An extensive body of academic business literature has shown the importance of cross-functional teams in developing new products that stand out in highly competitive markets (Brown and Eisenhardt, 1995, Gupta et al., 1986, Keller, 2001, Lovelace et al., 2001, Nijssen et al., 1995 and Sherman et al., 2000). Since cross-functional teams often involve people with different views, perspectives, backgrounds and knowledge, the majority of research studies in this stream have focused on the collaborative functioning of teams. In most of these studies, antecedents of collaborative functioning of teams and the impact of collaborations on team effectiveness and efficiency have been extensively investigated (Hoegl and Gemuenden, 2001, Hoegl and Proserpio, 2004, Larson and Gobeli, 1988 and Sethi and Nicholson, 2001). Sethi and Nicholson (2001), for instance, examined the impact of structural and contextual factors on the collaborative behavior of teams. Despite this large body of research on collaborative functioning, much less attention has been paid to the role of trust on the effective functioning of new product development (NPD) teams. Research on organizational effectiveness indicates that trust plays a significant role in the collaborative behavior of organizations. In a classic study, Thompson (1967) notes that under conditions of uncertainty and complexity requiring mutual adjustment, sustained effective coordinated action is only possible where there is mutual confidence or trust. An extensive literature has emerged on the importance of trust between partners in the distribution channel (e.g., Anderson and Narus, 1990, Garbarino and Johnson, 1999, Mohr and Spekman, 1994, Moorman et al., 1993 and Morgan and Morgan, 1994). In the NPD team setting, trust potentially can have several effects on the team's performance (it could increase likelihood of product success and/or accelerate speed-to-market, for example); these multiple possible consequences of increased trust within the NPD team have not yet been adequately researched. Similarly, although the importance of trust has been acknowledged in the product innovation literature (Akgun et al., 2005, Koskinen et al., 2003 and Madhavan and Grover, 1998), the matter of how it develops within the NPD team has received little systematic theoretical attention. If indeed increased team trust positively affects project outcomes, it is important to NPD team leaders to understand the antecedent factors that can boost levels of trust among their team members. The research objective of the present study is to develop and test a theoretical model that integrates the literature on antecedents of trust and outcomes of increased trust. The development of trust in NPD teams is modeled as an outcome of two types of antecedents (see Fig. 1). The first type of antecedents consists of structural factors: diversity in NPD teams, physical proximity of team members, and team longevity. These factors have emerged as important structural factors in group research, and senior management of organizations has some degree of control over them (Sethi & Nicholson, 2001). Functional and demographic diversity in teams has been considered one of the main factors having a significant impact on team trust and effectiveness (Knouse and Dansby, 1999, Spector and Jones, 2004 and Tolbert et al., 1995). Similarly, physical proximity is known to help team members have a better chance to communicate and coordinate effectively (Khan and McDonough, 1997 and Pinto et al., 1993). Team longevity is also considered as an important factor that helps team members develop a shared history and bond among themselves (Akgun and Lynn, 2002 and Katz, 1982). Beside these structural factors, as indicated in previous research (Brewer and Miller, 1984; Mackie and Goethals, 1987 and Kramer, 1999), contextual factors, such as procedural and interpersonal justice, may also contribute to the development of trust among team members. We argue that honesty, fairness and respectfulness of managers to team members as well as fair procedures would create a climate where interpersonal trust in teams can be fostered. Increased interpersonal trust is anticipated to have a positive effect on multiple project outcomes: it should increase team learning, accelerate speed-to-market, and increase likelihood of product success. Finally, we anticipate that task complexity will have a moderating impact on the effect of trust on team performance. In complex tasks, more cooperation and coordination among team members is required, therefore higher levels of trust may be necessary to achieve greater team success (Akgun et al., 2005). In the next section, we build our theoretical model of the antecedents and consequences of interpersonal trust on the NPD team, including task complexity as a moderator, and develop testable hypotheses. In subsequent sections, we test our hypotheses using a sample of teams from Turkish firms engaged in product innovation. We conclude by deriving theoretical conclusions and implications for managers.
نتیجه گیری انگلیسی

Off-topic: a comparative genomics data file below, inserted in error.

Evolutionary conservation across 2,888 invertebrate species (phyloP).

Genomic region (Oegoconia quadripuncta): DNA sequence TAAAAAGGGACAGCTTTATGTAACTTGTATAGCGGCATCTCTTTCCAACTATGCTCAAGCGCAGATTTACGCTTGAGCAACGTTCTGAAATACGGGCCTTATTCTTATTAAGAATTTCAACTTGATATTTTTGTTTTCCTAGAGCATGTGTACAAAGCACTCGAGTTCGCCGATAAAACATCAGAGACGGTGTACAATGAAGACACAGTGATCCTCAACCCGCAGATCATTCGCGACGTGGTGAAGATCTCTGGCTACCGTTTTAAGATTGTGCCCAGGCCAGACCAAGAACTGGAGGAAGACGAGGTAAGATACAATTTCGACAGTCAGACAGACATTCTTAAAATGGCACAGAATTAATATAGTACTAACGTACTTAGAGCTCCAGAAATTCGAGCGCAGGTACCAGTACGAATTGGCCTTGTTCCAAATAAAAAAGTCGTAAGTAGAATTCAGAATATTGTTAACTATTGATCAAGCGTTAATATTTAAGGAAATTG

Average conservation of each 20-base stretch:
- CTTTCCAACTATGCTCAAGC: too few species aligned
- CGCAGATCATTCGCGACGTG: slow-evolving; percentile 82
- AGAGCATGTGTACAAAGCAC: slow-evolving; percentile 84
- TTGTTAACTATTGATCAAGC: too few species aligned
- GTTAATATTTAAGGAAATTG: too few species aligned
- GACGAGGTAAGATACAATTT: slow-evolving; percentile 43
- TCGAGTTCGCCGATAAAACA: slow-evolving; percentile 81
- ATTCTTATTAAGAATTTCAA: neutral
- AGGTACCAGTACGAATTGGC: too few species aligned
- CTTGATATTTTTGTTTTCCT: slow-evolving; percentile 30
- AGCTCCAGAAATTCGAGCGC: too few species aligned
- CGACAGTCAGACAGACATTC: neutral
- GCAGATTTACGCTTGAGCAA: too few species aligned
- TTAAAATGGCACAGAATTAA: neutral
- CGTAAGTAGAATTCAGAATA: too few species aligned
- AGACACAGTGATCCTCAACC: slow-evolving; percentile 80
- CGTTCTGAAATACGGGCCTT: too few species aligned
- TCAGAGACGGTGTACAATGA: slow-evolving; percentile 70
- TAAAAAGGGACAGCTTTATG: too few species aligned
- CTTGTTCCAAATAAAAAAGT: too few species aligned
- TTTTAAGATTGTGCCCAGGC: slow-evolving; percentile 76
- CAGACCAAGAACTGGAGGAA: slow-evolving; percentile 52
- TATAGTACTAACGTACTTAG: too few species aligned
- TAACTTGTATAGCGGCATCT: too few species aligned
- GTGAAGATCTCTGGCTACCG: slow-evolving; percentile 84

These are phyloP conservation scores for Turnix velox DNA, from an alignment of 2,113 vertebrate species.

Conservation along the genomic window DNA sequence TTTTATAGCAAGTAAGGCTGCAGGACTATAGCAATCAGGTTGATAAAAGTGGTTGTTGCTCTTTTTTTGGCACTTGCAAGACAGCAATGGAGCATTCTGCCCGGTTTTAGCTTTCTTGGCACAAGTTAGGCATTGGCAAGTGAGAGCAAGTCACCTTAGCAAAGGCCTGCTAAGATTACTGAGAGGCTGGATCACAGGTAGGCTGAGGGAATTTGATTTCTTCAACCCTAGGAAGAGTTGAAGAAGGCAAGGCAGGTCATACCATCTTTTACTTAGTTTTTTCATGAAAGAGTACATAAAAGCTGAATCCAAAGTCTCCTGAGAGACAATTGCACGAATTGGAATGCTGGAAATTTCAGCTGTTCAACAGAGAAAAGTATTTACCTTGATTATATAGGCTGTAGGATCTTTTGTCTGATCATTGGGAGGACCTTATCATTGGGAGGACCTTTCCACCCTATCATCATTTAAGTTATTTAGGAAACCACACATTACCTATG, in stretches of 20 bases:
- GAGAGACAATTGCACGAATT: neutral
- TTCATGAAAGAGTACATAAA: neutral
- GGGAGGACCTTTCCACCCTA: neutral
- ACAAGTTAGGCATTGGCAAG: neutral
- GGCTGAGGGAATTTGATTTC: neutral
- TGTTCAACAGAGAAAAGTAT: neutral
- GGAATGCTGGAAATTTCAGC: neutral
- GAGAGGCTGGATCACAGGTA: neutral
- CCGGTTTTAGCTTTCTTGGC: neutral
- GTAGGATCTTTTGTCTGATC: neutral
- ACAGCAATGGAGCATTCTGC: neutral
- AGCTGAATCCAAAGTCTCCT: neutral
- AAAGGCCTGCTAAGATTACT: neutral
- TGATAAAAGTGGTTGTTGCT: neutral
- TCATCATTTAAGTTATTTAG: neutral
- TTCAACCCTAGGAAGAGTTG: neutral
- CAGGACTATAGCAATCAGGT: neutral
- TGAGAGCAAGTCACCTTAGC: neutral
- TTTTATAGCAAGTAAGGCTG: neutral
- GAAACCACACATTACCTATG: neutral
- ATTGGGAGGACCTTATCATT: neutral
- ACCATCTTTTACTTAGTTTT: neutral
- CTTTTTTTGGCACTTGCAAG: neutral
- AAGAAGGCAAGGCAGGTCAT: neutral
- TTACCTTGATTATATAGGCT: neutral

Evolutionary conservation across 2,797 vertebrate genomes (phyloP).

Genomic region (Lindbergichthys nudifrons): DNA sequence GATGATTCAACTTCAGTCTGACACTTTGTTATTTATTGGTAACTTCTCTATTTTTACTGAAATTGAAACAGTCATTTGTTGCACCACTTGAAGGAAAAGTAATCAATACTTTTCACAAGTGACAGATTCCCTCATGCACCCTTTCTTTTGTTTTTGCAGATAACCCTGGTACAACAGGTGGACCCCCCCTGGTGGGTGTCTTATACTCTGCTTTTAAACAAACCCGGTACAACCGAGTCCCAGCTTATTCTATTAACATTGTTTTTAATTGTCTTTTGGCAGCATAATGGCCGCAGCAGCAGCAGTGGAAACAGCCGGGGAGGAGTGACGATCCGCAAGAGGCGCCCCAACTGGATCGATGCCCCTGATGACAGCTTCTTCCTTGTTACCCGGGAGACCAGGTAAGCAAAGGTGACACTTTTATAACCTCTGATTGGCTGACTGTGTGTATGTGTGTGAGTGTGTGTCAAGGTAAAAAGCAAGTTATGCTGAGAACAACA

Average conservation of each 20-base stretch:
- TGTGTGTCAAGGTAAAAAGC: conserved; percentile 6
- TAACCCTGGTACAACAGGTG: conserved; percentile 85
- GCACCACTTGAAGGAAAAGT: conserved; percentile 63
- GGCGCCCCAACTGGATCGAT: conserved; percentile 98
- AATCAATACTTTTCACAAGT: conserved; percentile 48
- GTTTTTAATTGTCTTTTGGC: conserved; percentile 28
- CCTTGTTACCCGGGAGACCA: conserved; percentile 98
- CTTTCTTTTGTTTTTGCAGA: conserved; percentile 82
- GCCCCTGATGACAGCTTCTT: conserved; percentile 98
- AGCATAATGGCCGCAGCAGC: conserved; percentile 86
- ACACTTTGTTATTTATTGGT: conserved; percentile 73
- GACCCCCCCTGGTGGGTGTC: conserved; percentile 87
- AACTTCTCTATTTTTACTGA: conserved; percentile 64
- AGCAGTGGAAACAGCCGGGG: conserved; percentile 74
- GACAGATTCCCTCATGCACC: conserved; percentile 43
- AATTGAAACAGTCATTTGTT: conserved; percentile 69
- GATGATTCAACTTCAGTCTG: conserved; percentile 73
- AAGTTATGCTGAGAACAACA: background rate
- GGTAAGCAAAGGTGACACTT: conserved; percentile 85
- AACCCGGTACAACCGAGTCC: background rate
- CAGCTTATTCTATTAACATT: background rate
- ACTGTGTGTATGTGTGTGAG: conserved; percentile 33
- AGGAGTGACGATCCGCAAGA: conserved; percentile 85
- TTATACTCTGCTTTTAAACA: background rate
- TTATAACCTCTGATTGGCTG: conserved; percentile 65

5.1. Theoretical contributions The theoretical framework of Fig. 1 proposes that both structural and contextual factors act as antecedents to interpersonal trust within the NPD team, and that greater levels of interpersonal trust have positive consequences in terms of team learning, speed-to-market, and product success. The framework also proposes that the relationship between interpersonal trust and outcomes is mediated by task complexity. The findings of this study support most of the hypotheses drawn from this theoretical framework about formation of interpersonal trust, its antecedents and consequences, and the outcomes of interpersonal trust. Our results provide evidence of the centrality of interpersonal trust within collaborative functioning of new product development teams. We also show that the process of formation of interpersonal trust is complex. We acknowledge that most managers would recognize the importance of having NPD team members trust each other, as this should lead to better teamwork and improved outcomes. But achieving desirable levels of trust among team members can be an elusive goal. Our theoretical model, largely supported by our empirical results, shows that there are many significant precursors to interpersonal trust: some demographic, some related to team characteristics (and controllable to some extent by management) such as longevity or proximity, and some having to do with perceived levels of justness and fairness in interactions and procedures. To substantially improve trust among NPD team members, senior management can ignore none of these antecedents. First, the results indicate that the beliefs of team members about the trustworthiness of peers can be measured along two dimensions, the extent of cognitive-based trust and the extent of affect-based trust. Specifically, the findings reveal that each form of interpersonal trust functions in a unique manner in despite of causal connectedness between cognitive- and affect-based trust (McAllister, 1995). Second, the findings demonstrate that interpersonal trust can be developed in a NPD project team when team members remain on the team till at least for a certain period of time, team members are geographically located in a closer proximity, there are fair decision-making procedures during the product development process, and the quality of interpersonal treatment team members receive from their supervisors is high. Moreover, the results show that a moderate amount of demographic diversity appears to be optimal for the development of interpersonal trust. These findings are consistent with previous study. In the following section, integration of the findings with related prior research will be discussed. Regarding demographic diversity, as found by Knouse and Dansby (1999), the findings show that interpersonal trust is fostered by the moderate level of demographic diversity. This finding generally supports the psychological minority phenomena (Davis, 1980) in the literature. A moderate level of diversity should create greater synergy as dissimilar members interact and develop trust. However, as the level of diversity increases, such interactions and trust disappear. Contrary to our expectation, interpersonal trust is not affected by functional diversity. A possible reason for this finding would be the structural feature of cross-functional NPD project teams. Unlike other types of teams in organizations, NPD teams often involve people with different functional backgrounds and knowledge since inputs of several functional units within an organization are required during the new product development process in order to develop a successful product. As expected, team member proximity is positively associated with interpersonal trust. This finding supports the validity of findings of previous research examining the relationship between collaborative functioning of teams and the vicinity of team members (Hoegl & Proserpio, 2004). The close proximity allows team members to have face-to-face encounters that are considered irreplaceable for both building trust and repairing shattered trust (Nohria and Eccles, 1992 and O'Hara-Devereaux and Johansen, 1994). The findings also support the positive impacts of procedural and interactional justices on interpersonal trust. In the organizational justice literature, such positive relationships are explained with several different models as discussed earlier. According to these models, for instance the rational model (Lind and Tyler, 1988 and Tyler and Lind, 1992), if team members perceive the legitimacy of team's leadership and seek to comply with team rules and decisions, they could remain more attached to the team and show more trustworthiness. Similarly, honesty, fairness and respectfulness of managers to team members would create a climate where interpersonal trust in teams can be fostered. Third, this study also tested the impact of interpersonal trust on team performance, such as team learning, speed-to-market, and new product's success in the market place. The bivariate correlations demonstrated that interpersonal trust has a positive association with team learning and new product success but not with speed-to-market. As team members develop trust, they develop the new product with fewer technical problems, find and solve the product problems areas with which customers are dissatisfied, and develop product better. On the other hand, it should be noted that the impact of interpersonal trust on team performance is contingent upon the project's complexity; when there the tasks rely on established bodies of knowledge, and there is a clearly defined way to do the major types of project's work, the impact of interpersonal trust on team learning and new product success will be less. However, when the repetitiveness of the elements of project's tasks is low (team members' work is non-routine), the impact of interpersonal trust on team learning and new product success will be higher. Non-routine work requires high interpersonal trust among team members more than routine work, because less repetition of the elements of project's tasks requires team members to communicate and support each other on new tasks, but such kind of interaction and support cannot be achieved without adequate level of interpersonal trust in a team. According to a classic study of Hofstede (1980), Turkish society is characterized by close, stable, long-term social relations. Hence, it is expected that trust should be stronger within Turkish society compared with other cultures, such as that of the United States, where individualism and self-interest are distinctive cultural values. However, even though Japanese society is characterized much the same as Turkish society on these cultural dimensions, Yamagishi and Yamagishi (1994) reviewed survey evidence that Japanese people often report lower levels of trust. To resolve this anomaly, they proposed a distinction between generalized trust and assurance. Mutual assurance is based on stability of interpersonal and interorganizational relationships within the society. It is believed that because of this high degree of perceived stability, social uncertainty in transactions is less common in the Japanese society than U.S. or other Western societies. In U.S. society, in cases where social uncertainty in transactions tends to be greater, trust is one of the main concerns of people in order to reduce uncertainty. We argue that comparable sense of stability or assurance is not readily available in Turkish organizations, although there is stability and closeness in social relations. In other words, Turkish managers may not perceive as high a degree of stability as their Japanese counterparts do. Hence, as in U.S. society trust is a major main concern of Turkish managers at work. The findings of this study also support our argument. Our findings imply that team longevity and team proximity are significant factors for the development of interpersonal trust, since Turkish managers do not perceive a high degree of stability and closeness in their organizations. Hence, they want more stability and physical proximity so that they can have some interactions in order to develop trust. In addition, perceived levels of justice in Turkish organizations may also be an important factor leading to greater levels of interpersonal trust. Turkish managers may feel, for example, that justice is not as readily available in Turkish organizations yet as it is already in Japan. There is little research to support this claim at this point, however, and this observation must be considered only speculative. Nevertheless, the role of perceived justice, and how this differs across countries and cultures, would be an interesting avenue for future research. 5.2. Managerial implications Some practical implications for management can be drawn from the study. Our study finds that a moderate level of demographic diversity (e.g., age, sex, ethnicity) contributes positively to the development of interpersonal trust. Demographic dissimilarities among team members tend to increase the formation of interpersonal trust and relations, but beyond a certain level the impact can become detrimental to the development of interpersonal trust. This finding presents an interesting practical implication to the manager, as what constitutes “moderate” diversity is not evident. It suggests that, in order to improve interpersonal trust among team members, a manager should consider not only the mix of functional diversity on the team, but also the demographic diversity. Observation of the current demographic makeup of the team might suggest adjusting demographic diversity (in either direction), perhaps in ways previously not considered. In an attempt to add to the functional diversity of the team, for example, the manager might realize the team lacks some demographic diversity (e.g., all men; all United States nationals; all older employees). Further, the adjustments may need to be implemented with care to human relations issues; for example, adding two females to an eight-man team in the interest of increasing demographic diversity does not guarantee that the males will not exclude the females. Another critical factor will be the proximity of team members. The high mean value for the proximity of team members (5.12 out of 7.00) implies that even low levels of geographic dispersion can have detrimental effects on the development of interpersonal trust. Consequently, the manager must be aware that geographic dispersion may come at a cost to the development of interpersonal trust (Hoegl & Proserpio, 2004). Thanks to today's computer-mediated communications methods, managers can easily overcome difficulties of geographic dispersal through the use of virtual teams. A new product development team may include members located on multiple continents. Firms can execute round-the-clock produce development by passing information among partners based in North America, Japan or India, and Europe. For example, Xerox coordinates product development among employees in Shanghai, Hong Kong, and its Rochester, N.Y. headquarters, and Boeing similarly develops new airplanes through joint efforts of team members located in dispersed areas (Ozer, 2003 and Sethi et al., 2003). Some evidence shows that virtual teams speed up new product development or lead to cost efficiencies (Sethi et al., 2003), and even make better decisions than face-to-face teams in some contexts (Schmidt, Montoya-Weiss, & Massey, 2001). Furthermore, the mangers should keep the level of turnovers in a team at the minimal level in order to accelerate the development of interpersonal trust. If the turnover is too high, the effectiveness of communication and interactions among team members will never be at the desired level, with the result that trust among team members cannot be established. We should also note, however, that there is some empirical evidence that, after a certain point, longevity can begin to have a negative impact on team performance. This is the structural holes argument: if a team has been together too long, ideas can become stagnant and the team has fewer new product successes (Burt, 2004). Further research might examine the potential long-term adverse effects of team longevity.1 Moreover, the managers concerned with having successfully developed products and helping teams to be more involved in learning activities during the product development process should foster interpersonal trust among team members. This can be managed if a favorable justice climate exists in NPD teams. In order to create such an environment, team members should first be encouraged to become more involved in key decisions. Second, they should be provided with opportunities to appeal decisions. Third, managers should make their decisions consistently and neutrally, and deal with team members honestly and politely. Additionally, we note that other additional measures of performance might have been included. The product literature finds that the most successful firms in product development consider strategic as well as financial external success criteria (Cooper, Edgett & Kleinschmidt, 1998). Strategic criteria may be more qualitative in nature and will vary by firm, but might include the product's ability to strengthen relationships with key customers, or its complementarity with other products in the firm's portfolio. We did not gather data on any of these strategic or qualitative measures of success, but recognize their importance in assessing a firm's new product performance and recommend that they be included in future research endeavors. Finally, we note that there were several hypotheses that were surprisingly not supported. Team trust was not significantly related to speed-to-market; it is possible that other factors, such as avoiding functional silos and facilitating face-to-face or virtual communication among team members, may have a greater role on speed-to-market than team trust. The speed-to-market literature suggests many important antecedents to accelerated product development (see Sherman et al., 2000, e.g.), and the effect of team trust may be overshadowed. We also find that trust is an important precursor to team learning regardless of the level of complexity. This finding is unexpected, but it suggests that in cases of low complexity, the importance of establishing high trust levels among team members cannot be ignored. Finally, we do not find a relationship (linear or non-linear) between functional diversity and trust. This bears discussion as it seems to run counter to the new product literature. While it is not possible to disentangle all the possible causes of this finding, it is perhaps due to (1) cultural differences due to the Turkish business environment, or (2) lack of sufficient variation in functional diversity in the sample, or both. Further research could shed further light on this important issue. 5.3. Limitations and recommendations for further research Retrospective reporting and cross-sectional research design are potentially methodological limitations of this study. Because of a time lag (over one year) between projects' completion and data collection, there might have been a recall issue in survey questions. However, as suggested by Miller, Cardinal, and Click (1997) the use of retrospective data is acceptable if reported measures are reliable and valid. The measures used in our research demonstrated the criteria of reliability and validity. The use of a single informant, while common in NPD research, may also lead to biases. A respondent may make his or her company “look good” by upwardly biasing all of the responses, for example. We believe we have controlled for the possibility of such biases to a great extent through the use of key informants (Phillips, 1981), though we cannot rule out the possibility that such biases did not occur. All respondents were knowledgeable sources of information about the team's trust levels and its performance. The key informants can be counted on to provide viable and useful responses pertaining to their team. Several recent studies have shown that, as long as the key informant is of a senior enough level within the firm and possesses a high level of knowledge and involvements regarding the project, he or she will provide reliable and valid data on strategy and performance that is not too different from secondary, objective data (Kumar et al., 1993, Menon et al., 1996 and Zahra and Covin, 1993). We noted earlier that we ran a Harman test to determine whether common method bias was a potential limitation. The Harman test results suggested that common method variance (CMV) was not likely to be a concern. Though CMV cannot be completely ruled out using this test, we can bolster the argument that it is not a major concern here, because we are predicting a moderating effect. It is unlikely that survey respondents would be able to guess the nature of the moderation or interaction effect, and therefore, would be unlikely to provide responses that can be seen as contributing to CMV.2 In addition, using a cross-sectional design in this study was also a potential limitation. This research design may not provide true results about flow of knowledge. A longitudinal research design would allow us to track the flow of knowledge over time and would help to overcome this limitation. We suggest this as a possible direction for future research. We acknowledge that the sample size is relatively small and limited in scope to one country. The study was conducted in Turkey where collectivism is one of the prevailing cultural values (Hofstede, 1980). Hence, social belonging to groups and teams is more highly appreciated in Turkey than most western cultures. Previous literature on organizational trust (e.g., Lind and Earley 1992), however, indicates that people's trust perceptions vary from culture to culture. Thus, generalizations of the findings of this study should be kept limited to cultures that share cultural values with Turkey, particularly in terms of collectivism (Hofstede, 1980). Researchers should examine other facets of diversity in addition to functional and demographic backgrounds. Diversity in terms of ability levels, experience, attitudes, values, and personality should be investigated in future research studies (McGrath, Berdahl, & Arrow, 1995). In addition, the impact of structural and contextual factors on the development of interpersonal trust was tested in this study. Further research should also examine other ways of fostering the development of interpersonal trust. Certain management practices or reward systems may enhance the development of interpersonal trust in a NPD team. The impacts of other forms of justice on interpersonal trust should be investigated as well in future research. In particular, aggregate perceptions of interpersonal or informational justice could have a variety of beneficial effects in the development of interpersonal trust (Colquitt, Conlon, Wesson, Porter, & Ng, 2001). Finally, in order to capture the whole aspects of NPD projects, other dependent variables, such as product quality, process proficiency and project cost, could be tested. Using different moderating (e.g., organizational culture and types of work groups) and/or mediating factors (e.g., environmental turbulence and improvisation) could be investigated in future study.